Wednesday, June 29, 2016

The Purpose of Education

"The whole purpose of education is to turn mirrors into windows." 
 - Sidney J. Harris, journalist and author

Our schools are failing us. They have lost their sense of purpose. T. S. Elliot in The Aims of Education states that education will always reflect the sense of purpose that dominates a culture.

Apparently our purpose for being has become no more than earning money, rather than living a balance life. We create schools that offer little in the way of personal development. The emphasis is on academic skills that can be measured by a test.

How much more successful could our children become if they learned how to be good people. What if we taught life skills with as much emphasis as language and math skills?

Too many students end up hating school because they find no sense of purpose in their studies. For them the curriculum is "a meaningless hodgepodge of subjects." (1)

 All too often the schools are expected to only "teach to the test" because funding is based on test scores. What if, instead, we taught kids how to think. What if we taught problem solving skills, decision making skills, stress management skills, effective communication skills, empathy, conflict resolution, family dynamics, goal-setting, values clarification? We can teach these along with language, math, and science. Help the kids discover a sense of who they are and who they want to become. Make their academic subjects have personal meaning for their lives.

I remember a little girl telling me how much she hated school. She had no sense of why she needed to know fractions or reading. She just wanted to be a wife and mother. Of course, school wouldn't teach her anything about relationship or parenting skills.

When I worked in the prison system, part of the program I worked in taught life skills to some of the adult male offenders.(2) Their poor decisions in the past had landed them in prison. They were unclear about their own values. Their families were fractured. They had no idea how to set and achieve good goals. Problem solving skills were limited by their black and white thinking. They had never been taught how to think critically.

How different would our country/world be if kids learned all this BEFORE they graduated and would see better futures and not just their past. Maybe instead of merely memorizing the dates and places of world conflicts in the past they learned to examined the problems the led to them and explored what possible solutions could have avoided the wars.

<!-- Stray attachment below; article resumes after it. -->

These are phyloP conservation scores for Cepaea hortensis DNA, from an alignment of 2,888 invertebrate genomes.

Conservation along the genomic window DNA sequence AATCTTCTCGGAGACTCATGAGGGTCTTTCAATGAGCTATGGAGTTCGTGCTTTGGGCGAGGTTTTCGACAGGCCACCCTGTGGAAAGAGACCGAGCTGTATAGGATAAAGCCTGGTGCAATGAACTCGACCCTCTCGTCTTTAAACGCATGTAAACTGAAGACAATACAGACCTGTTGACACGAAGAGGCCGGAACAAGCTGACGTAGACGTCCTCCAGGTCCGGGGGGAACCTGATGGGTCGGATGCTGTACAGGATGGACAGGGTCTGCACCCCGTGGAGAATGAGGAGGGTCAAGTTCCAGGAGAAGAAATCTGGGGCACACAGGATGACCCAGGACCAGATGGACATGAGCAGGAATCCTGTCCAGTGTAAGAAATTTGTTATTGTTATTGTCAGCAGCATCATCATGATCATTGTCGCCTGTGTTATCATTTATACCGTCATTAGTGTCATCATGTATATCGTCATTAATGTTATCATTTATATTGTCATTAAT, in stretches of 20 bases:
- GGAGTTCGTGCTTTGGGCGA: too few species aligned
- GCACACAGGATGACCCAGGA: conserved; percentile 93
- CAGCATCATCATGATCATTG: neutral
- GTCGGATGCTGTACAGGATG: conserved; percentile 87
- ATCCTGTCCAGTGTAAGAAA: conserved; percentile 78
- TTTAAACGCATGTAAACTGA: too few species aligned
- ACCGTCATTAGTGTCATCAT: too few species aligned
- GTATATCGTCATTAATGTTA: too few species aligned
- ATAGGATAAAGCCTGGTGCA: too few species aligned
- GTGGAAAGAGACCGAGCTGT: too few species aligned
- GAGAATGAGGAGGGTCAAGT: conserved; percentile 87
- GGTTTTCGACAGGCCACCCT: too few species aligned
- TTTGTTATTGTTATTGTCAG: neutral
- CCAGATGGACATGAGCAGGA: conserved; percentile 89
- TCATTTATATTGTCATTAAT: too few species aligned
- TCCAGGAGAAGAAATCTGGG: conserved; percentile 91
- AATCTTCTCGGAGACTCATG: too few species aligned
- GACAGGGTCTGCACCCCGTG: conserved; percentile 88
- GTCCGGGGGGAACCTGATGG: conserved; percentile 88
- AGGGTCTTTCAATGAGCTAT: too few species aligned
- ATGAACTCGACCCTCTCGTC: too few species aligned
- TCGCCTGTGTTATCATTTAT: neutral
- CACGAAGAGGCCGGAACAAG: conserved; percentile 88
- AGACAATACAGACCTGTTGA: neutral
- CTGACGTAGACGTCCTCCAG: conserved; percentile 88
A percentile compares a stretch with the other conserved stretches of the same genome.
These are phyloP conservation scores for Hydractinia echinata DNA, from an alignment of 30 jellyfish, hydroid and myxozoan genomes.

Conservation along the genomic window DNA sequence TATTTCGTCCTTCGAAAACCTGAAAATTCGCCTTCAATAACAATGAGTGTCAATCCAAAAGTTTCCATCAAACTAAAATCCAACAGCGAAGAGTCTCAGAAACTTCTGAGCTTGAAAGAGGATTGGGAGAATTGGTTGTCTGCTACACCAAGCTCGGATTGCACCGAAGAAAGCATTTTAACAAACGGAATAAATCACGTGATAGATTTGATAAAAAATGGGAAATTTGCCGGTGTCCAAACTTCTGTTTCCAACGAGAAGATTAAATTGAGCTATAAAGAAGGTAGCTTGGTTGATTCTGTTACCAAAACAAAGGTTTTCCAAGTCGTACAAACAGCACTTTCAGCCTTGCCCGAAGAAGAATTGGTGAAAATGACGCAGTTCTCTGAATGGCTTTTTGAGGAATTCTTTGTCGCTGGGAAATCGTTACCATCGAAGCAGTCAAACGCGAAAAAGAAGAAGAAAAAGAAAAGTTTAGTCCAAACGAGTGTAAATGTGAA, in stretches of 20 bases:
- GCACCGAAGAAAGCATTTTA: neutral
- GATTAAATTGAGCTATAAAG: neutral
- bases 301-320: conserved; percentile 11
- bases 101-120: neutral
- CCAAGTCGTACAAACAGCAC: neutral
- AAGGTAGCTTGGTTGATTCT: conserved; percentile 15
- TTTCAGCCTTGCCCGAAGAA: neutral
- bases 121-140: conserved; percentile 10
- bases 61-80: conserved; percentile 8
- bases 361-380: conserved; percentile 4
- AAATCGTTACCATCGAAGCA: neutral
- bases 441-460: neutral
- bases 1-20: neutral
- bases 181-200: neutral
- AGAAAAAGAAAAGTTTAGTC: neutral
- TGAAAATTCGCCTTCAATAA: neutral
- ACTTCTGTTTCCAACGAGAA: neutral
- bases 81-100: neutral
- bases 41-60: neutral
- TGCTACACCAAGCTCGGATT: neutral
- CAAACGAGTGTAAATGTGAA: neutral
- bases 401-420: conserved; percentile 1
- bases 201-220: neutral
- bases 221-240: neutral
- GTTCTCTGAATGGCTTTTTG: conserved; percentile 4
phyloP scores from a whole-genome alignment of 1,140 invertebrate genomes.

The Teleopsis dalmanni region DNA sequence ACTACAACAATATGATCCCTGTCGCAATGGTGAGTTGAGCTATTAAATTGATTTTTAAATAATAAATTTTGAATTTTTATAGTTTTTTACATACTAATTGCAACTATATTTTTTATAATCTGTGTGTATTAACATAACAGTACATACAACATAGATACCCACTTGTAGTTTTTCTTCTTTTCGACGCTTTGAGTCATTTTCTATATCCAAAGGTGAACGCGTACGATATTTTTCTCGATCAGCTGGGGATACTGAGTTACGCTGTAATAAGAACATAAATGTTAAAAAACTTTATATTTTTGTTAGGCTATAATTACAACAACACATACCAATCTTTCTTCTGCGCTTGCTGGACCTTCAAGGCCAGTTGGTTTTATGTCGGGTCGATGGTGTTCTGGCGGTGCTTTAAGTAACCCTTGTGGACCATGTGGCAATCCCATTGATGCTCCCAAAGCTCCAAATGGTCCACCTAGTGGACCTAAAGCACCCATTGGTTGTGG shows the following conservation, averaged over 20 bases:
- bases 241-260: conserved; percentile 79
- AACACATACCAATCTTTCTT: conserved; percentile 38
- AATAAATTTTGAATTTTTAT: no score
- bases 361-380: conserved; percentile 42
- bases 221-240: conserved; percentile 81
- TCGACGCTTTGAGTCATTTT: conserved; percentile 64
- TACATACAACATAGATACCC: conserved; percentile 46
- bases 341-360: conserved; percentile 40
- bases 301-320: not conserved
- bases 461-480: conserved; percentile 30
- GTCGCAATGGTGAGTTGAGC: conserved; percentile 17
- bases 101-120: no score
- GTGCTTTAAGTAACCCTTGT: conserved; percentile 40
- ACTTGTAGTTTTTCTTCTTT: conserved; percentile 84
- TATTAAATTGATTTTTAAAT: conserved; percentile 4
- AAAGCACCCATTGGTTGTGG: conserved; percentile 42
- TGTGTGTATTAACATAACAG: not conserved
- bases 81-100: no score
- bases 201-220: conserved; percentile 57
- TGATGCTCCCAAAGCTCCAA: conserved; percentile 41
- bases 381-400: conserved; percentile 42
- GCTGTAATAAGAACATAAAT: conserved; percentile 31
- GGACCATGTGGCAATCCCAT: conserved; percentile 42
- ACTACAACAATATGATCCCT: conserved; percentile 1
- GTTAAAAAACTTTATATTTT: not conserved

(1)Neil Postman, Technology: The Surrender of Culture to Technology 

(2) Sadly, this program mo longer exists due to funding cuts.

Sunday, June 26, 2016

A Woman's Place

There is so much happening these days that directly relate to how we value, or devalue, women in our country and our culture. I don't want this to turn into a rant, but I do want to highlight some of the thoughts I've been having about feminism, what it is or isn't.

I'm a feminist. I'm not ashamed to say it. As a feminist I look at all people, male and female, as equal and deserving of the same respect and equal treatment. I don't hate men.

I do see vast inequities, and have seen them for all my life. (And I'm old!) And for much of my youth I didn't know that it didn't have to be that way. I was raised in a male dominated culture with all male, white male I'm afraid, images in positions of power and leadership. Every institution was patriarchal in its structure. And even when it didn't feel right to be treated as "less than" I felt helpless to do anything about it.

And yet I had strong women as mother and grandmother. They made their way in the world by overcoming the hardships created by the men in their lives. They never gave up. And they would not have considered themselves as feminists. But my grandmother marched for the right to vote. And my mother campaigned for better educational opportunities for boys AND girls. Even though they both endured oppressive marriages, they advocated for their children to grow up strong and independent.